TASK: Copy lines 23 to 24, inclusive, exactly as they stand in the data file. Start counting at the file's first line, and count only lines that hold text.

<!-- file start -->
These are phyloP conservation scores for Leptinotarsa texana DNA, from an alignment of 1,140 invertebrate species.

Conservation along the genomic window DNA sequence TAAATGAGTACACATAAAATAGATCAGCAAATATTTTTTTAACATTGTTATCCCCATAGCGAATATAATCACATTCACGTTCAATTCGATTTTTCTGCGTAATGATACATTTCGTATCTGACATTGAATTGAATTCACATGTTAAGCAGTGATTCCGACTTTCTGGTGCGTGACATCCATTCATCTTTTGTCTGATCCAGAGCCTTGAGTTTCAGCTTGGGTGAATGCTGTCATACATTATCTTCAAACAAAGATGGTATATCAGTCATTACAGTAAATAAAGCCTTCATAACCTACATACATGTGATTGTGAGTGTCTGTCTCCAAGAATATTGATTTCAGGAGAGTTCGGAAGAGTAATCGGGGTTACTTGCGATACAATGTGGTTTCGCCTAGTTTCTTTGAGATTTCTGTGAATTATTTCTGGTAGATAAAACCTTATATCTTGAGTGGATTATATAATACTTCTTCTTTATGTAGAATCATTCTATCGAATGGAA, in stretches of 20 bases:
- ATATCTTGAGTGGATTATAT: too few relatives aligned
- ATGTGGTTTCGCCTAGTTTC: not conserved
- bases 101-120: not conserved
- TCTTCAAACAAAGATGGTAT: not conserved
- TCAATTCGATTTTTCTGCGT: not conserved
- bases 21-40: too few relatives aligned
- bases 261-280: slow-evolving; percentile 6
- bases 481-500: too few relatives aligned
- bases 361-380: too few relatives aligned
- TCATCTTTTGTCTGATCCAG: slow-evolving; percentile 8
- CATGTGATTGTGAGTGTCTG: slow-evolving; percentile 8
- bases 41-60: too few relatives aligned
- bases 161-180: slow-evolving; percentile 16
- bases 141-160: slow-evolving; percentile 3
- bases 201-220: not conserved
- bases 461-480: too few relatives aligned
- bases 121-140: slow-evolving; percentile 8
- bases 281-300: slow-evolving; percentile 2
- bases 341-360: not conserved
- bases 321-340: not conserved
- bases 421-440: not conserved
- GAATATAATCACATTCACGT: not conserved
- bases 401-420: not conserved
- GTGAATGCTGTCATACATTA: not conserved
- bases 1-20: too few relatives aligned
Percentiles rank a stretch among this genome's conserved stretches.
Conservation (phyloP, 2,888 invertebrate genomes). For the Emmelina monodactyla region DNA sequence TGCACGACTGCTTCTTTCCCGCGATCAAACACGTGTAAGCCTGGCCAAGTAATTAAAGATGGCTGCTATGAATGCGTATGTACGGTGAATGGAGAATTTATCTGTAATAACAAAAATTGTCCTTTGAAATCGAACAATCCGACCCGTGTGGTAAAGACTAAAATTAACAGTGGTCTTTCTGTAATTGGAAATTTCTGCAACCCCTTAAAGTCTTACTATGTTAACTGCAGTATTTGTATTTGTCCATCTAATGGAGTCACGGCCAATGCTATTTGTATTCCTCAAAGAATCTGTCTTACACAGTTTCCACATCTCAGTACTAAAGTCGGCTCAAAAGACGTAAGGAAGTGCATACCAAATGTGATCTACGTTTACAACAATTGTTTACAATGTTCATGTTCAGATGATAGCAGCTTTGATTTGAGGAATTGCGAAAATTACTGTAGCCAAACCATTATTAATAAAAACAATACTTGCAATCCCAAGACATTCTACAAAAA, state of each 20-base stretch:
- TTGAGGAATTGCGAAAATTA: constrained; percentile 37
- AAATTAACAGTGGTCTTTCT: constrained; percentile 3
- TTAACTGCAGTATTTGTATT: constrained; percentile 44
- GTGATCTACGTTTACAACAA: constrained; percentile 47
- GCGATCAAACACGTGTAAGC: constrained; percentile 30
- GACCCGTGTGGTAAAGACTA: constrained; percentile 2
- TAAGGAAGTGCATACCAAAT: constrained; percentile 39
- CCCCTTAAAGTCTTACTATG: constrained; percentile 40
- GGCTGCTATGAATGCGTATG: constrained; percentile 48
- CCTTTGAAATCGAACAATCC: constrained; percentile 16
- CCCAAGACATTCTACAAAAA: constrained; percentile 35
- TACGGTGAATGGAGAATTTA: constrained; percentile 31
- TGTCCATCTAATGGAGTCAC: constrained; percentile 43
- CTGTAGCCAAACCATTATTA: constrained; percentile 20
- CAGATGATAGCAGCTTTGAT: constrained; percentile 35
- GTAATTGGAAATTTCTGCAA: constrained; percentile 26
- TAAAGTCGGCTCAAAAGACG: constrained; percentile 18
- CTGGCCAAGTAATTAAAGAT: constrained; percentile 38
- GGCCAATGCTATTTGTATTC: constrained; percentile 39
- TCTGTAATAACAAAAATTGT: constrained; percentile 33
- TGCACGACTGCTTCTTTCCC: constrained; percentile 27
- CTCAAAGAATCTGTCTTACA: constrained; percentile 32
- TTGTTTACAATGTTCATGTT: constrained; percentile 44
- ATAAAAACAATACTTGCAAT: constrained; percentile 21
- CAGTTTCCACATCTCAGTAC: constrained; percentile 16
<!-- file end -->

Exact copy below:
- bases 421-440: not conserved
- GAATATAATCACATTCACGT: not conserved